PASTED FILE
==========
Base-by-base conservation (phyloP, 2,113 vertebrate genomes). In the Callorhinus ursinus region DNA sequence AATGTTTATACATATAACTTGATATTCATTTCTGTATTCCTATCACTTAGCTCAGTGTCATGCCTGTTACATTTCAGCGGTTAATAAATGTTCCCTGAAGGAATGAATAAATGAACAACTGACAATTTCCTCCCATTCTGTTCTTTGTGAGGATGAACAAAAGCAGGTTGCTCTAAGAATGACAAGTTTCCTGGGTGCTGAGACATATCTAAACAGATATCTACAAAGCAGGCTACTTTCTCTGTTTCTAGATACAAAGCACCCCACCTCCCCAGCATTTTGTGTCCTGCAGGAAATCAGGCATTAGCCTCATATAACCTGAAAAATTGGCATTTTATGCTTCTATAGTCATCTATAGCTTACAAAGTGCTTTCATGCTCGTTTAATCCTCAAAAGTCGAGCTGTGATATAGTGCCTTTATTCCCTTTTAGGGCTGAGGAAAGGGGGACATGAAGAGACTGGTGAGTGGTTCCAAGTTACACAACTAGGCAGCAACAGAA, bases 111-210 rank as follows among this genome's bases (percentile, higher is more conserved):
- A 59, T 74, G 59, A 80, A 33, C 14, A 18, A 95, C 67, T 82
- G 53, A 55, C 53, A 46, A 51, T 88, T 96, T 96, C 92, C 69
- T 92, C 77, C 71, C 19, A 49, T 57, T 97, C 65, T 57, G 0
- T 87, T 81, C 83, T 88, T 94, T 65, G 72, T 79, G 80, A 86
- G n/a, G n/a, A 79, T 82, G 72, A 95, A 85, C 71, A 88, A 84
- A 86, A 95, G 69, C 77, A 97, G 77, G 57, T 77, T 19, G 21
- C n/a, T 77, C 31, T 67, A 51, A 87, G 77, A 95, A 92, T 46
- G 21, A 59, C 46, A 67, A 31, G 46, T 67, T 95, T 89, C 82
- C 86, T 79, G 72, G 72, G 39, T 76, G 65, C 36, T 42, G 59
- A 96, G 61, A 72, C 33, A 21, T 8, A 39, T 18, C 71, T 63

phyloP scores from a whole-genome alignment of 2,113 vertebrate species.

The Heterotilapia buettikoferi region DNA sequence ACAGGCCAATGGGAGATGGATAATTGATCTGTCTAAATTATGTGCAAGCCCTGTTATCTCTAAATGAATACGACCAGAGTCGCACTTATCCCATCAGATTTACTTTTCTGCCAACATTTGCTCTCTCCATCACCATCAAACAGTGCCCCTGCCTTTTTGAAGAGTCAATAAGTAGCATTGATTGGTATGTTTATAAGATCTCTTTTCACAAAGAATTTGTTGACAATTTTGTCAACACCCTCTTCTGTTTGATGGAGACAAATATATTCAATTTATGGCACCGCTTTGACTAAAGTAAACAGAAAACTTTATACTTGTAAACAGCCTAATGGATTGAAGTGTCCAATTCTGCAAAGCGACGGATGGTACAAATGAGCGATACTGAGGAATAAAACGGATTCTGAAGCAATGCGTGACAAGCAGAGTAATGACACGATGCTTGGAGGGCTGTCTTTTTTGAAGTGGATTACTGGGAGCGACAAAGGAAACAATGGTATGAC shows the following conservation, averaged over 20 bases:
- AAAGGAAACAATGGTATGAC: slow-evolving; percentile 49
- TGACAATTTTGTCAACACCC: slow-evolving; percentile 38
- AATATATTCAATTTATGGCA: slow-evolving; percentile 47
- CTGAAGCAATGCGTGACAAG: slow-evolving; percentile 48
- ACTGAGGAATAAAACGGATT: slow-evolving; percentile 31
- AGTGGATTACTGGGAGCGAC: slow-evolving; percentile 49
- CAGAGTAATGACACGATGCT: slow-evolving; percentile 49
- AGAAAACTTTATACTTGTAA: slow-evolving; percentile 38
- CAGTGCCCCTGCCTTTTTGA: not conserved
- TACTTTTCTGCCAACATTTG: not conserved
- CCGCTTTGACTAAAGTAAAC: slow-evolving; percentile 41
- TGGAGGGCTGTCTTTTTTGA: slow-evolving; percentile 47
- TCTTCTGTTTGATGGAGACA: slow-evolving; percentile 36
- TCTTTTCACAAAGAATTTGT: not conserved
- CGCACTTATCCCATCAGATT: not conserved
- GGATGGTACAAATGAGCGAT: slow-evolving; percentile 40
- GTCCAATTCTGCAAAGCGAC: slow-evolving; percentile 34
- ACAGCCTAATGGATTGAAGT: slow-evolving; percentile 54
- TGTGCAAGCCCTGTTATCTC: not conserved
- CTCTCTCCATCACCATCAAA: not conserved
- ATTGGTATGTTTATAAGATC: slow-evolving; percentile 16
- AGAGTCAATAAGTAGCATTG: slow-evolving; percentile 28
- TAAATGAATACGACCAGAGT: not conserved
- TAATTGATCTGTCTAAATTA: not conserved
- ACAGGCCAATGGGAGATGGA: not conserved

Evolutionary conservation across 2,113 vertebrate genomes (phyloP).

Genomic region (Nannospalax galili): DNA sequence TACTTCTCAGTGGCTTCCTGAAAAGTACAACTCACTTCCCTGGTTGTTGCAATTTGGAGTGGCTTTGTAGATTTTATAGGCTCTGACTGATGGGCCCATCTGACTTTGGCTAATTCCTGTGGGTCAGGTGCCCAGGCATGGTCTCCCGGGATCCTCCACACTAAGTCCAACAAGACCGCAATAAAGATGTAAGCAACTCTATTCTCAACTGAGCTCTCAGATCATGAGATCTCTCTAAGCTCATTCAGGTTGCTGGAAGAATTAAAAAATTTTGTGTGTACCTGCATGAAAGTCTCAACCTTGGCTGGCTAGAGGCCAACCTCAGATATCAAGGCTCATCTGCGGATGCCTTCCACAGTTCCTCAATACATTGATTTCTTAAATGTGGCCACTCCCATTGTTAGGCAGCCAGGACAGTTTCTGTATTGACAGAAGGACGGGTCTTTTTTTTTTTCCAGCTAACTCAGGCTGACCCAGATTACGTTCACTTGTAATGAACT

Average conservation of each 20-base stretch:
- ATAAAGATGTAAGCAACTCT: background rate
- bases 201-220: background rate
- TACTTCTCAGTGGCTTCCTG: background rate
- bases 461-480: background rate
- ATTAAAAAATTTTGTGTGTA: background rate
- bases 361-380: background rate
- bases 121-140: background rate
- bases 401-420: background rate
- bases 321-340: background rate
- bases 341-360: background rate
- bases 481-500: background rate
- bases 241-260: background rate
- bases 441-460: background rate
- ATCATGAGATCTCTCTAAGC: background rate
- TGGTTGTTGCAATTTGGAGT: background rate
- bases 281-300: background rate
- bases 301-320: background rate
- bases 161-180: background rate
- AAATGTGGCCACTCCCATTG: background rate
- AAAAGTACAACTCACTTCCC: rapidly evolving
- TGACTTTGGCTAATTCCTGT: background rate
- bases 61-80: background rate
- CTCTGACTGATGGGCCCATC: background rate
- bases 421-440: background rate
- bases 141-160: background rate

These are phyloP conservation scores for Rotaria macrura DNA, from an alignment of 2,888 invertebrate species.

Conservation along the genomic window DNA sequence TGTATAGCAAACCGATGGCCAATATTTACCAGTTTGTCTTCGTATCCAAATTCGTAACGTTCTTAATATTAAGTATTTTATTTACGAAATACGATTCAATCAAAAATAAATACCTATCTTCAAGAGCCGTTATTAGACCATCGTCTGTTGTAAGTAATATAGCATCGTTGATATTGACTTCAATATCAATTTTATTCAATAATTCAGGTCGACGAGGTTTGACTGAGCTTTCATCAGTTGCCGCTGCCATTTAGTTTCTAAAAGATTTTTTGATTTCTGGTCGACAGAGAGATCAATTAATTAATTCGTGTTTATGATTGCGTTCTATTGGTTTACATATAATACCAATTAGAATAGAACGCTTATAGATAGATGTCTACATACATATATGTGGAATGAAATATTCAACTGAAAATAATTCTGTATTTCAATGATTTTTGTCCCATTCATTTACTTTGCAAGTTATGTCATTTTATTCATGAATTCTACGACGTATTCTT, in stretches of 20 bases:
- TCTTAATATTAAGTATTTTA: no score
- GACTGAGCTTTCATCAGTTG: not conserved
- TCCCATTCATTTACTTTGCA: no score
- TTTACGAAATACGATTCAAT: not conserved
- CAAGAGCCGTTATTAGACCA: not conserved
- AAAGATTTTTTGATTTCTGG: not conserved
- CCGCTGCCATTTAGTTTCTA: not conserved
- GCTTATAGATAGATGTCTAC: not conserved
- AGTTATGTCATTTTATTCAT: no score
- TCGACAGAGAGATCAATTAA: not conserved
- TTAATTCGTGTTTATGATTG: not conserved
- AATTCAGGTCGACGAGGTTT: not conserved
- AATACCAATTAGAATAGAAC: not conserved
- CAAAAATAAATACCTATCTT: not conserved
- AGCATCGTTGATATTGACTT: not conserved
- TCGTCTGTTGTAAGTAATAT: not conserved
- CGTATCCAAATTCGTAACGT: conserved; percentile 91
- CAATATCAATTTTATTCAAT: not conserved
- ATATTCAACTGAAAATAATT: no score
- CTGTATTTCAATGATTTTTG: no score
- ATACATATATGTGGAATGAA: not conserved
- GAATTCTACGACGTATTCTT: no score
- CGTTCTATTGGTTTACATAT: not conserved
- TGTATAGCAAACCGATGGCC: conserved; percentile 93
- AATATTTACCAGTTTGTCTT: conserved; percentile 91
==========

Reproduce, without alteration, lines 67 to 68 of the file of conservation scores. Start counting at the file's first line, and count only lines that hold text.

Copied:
These are phyloP conservation scores for Rotaria macrura DNA, from an alignment of 2,888 invertebrate species.

Conservation along the genomic window DNA sequence TGTATAGCAAACCGATGGCCAATATTTACCAGTTTGTCTTCGTATCCAAATTCGTAACGTTCTTAATATTAAGTATTTTATTTACGAAATACGATTCAATCAAAAATAAATACCTATCTTCAAGAGCCGTTATTAGACCATCGTCTGTTGTAAGTAATATAGCATCGTTGATATTGACTTCAATATCAATTTTATTCAATAATTCAGGTCGACGAGGTTTGACTGAGCTTTCATCAGTTGCCGCTGCCATTTAGTTTCTAAAAGATTTTTTGATTTCTGGTCGACAGAGAGATCAATTAATTAATTCGTGTTTATGATTGCGTTCTATTGGTTTACATATAATACCAATTAGAATAGAACGCTTATAGATAGATGTCTACATACATATATGTGGAATGAAATATTCAACTGAAAATAATTCTGTATTTCAATGATTTTTGTCCCATTCATTTACTTTGCAAGTTATGTCATTTTATTCATGAATTCTACGACGTATTCTT, in stretches of 20 bases: